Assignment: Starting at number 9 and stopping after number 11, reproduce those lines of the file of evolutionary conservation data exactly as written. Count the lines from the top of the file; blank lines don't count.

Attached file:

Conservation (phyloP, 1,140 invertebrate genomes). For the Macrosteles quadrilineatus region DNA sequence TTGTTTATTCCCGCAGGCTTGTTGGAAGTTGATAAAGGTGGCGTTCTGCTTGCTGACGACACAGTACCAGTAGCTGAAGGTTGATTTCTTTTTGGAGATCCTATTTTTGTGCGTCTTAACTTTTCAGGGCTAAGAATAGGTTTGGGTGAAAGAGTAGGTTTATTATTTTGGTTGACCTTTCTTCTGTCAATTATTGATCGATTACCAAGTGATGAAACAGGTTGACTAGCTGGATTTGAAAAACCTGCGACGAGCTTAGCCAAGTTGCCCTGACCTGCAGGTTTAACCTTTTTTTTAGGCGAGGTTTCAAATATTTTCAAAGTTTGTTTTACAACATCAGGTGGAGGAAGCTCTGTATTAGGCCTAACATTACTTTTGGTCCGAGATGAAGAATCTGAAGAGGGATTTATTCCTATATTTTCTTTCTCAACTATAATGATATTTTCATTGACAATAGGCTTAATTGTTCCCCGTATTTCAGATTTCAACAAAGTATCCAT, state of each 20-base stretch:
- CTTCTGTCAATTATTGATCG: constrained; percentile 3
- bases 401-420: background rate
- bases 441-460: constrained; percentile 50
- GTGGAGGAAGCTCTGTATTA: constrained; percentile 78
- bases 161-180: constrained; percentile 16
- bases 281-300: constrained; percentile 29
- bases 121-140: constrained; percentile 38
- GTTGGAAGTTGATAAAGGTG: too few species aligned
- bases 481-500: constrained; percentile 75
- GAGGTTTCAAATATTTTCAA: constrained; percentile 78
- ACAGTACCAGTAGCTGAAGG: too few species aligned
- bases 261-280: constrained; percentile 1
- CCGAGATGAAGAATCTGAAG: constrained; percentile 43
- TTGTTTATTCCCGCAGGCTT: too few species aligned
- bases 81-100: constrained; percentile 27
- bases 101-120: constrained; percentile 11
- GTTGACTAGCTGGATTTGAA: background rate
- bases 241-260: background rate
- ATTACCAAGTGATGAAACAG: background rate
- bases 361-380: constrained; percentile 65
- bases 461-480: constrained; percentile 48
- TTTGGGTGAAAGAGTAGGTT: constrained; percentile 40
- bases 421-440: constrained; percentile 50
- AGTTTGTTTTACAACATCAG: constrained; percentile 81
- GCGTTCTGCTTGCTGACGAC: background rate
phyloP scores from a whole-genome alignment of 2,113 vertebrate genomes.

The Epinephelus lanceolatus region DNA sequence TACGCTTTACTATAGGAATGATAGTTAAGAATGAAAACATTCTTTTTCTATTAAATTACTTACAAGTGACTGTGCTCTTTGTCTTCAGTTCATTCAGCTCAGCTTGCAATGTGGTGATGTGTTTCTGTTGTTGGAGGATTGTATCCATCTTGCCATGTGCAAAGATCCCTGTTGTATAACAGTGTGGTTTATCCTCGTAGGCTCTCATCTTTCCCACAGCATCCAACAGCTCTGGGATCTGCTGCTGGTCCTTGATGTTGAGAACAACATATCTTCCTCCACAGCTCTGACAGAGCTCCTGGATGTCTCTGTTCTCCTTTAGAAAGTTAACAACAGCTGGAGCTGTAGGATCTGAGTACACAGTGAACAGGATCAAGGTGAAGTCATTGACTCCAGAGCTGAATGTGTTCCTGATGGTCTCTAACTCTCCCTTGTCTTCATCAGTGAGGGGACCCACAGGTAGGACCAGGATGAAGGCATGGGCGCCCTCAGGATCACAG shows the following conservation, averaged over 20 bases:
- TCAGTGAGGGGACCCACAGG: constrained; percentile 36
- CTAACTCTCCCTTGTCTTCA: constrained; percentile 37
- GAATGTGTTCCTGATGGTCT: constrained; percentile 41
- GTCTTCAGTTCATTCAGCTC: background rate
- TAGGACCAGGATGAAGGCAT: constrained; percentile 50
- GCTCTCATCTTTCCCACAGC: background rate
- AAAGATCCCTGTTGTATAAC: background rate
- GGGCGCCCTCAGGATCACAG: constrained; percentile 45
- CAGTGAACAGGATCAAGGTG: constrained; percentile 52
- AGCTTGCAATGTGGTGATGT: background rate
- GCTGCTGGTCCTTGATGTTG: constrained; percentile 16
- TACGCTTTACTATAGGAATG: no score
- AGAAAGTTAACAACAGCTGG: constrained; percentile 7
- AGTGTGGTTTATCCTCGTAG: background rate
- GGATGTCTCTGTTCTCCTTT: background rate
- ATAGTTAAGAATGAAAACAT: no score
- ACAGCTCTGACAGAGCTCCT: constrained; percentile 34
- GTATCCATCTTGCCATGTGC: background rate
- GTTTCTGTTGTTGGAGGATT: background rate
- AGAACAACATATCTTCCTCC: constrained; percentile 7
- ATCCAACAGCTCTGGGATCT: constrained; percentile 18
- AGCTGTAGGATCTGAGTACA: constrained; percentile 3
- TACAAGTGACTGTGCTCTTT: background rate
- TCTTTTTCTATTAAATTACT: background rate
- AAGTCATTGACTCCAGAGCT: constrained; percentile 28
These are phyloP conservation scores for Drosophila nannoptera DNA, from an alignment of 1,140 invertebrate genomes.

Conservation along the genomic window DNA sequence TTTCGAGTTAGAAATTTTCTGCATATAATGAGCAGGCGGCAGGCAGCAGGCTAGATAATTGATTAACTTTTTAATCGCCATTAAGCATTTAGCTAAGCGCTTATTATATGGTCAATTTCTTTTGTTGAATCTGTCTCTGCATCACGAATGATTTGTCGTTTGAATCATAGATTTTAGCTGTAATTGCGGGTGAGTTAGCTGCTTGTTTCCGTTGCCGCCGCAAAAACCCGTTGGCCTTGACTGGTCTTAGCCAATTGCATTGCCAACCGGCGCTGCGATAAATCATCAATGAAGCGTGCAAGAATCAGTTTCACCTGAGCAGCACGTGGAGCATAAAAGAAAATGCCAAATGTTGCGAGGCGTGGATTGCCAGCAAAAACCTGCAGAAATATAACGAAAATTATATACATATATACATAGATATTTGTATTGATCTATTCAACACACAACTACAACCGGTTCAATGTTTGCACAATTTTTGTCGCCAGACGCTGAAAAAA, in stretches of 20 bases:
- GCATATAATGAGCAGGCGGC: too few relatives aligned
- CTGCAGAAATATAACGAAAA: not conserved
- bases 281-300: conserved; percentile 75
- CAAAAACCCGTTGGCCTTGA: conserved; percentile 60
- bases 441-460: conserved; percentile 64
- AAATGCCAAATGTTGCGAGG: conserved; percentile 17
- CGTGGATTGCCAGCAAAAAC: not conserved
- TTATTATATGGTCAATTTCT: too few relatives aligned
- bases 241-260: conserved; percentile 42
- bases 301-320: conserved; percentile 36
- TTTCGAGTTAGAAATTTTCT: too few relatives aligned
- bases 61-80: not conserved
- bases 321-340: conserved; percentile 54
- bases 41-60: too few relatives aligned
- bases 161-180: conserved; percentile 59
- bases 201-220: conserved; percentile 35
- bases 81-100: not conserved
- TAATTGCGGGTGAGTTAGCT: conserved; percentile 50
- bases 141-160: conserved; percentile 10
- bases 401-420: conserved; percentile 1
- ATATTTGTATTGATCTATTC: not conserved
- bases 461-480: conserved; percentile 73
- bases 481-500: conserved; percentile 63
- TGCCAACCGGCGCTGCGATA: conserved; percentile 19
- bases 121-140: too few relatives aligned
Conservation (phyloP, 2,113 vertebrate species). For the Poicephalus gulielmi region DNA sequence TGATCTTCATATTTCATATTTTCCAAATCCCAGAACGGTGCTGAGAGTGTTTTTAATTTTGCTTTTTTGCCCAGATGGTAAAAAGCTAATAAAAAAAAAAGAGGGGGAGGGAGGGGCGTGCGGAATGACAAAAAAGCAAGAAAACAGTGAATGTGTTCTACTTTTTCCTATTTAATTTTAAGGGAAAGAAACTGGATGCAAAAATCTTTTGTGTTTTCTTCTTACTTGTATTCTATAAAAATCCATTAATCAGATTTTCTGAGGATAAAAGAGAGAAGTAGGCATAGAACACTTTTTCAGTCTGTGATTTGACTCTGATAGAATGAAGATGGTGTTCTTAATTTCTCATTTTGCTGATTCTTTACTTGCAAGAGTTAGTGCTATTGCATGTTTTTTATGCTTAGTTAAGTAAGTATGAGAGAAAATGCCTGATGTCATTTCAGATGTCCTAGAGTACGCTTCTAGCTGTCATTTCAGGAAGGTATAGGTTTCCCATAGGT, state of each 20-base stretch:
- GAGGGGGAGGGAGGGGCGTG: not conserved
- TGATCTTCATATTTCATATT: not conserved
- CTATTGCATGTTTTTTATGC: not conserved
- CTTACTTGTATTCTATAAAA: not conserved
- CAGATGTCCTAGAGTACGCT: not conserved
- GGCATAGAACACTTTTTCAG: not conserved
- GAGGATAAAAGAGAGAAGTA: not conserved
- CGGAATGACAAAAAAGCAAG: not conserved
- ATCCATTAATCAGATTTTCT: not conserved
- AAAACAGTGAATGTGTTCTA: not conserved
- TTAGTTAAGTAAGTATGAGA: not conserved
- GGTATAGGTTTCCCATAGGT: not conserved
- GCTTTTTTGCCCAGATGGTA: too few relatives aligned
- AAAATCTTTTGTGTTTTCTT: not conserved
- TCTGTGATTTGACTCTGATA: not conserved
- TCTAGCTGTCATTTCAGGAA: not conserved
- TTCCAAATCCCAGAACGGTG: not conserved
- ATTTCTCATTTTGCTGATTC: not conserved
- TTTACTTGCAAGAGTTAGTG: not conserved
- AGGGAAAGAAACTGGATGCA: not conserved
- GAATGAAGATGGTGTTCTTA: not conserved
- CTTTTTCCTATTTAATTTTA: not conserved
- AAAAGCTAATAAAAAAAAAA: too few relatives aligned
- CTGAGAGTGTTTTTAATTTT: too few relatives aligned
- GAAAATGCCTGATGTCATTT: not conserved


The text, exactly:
- GTTGGAAGTTGATAAAGGTG: too few species aligned
- bases 481-500: constrained; percentile 75
- GAGGTTTCAAATATTTTCAA: constrained; percentile 78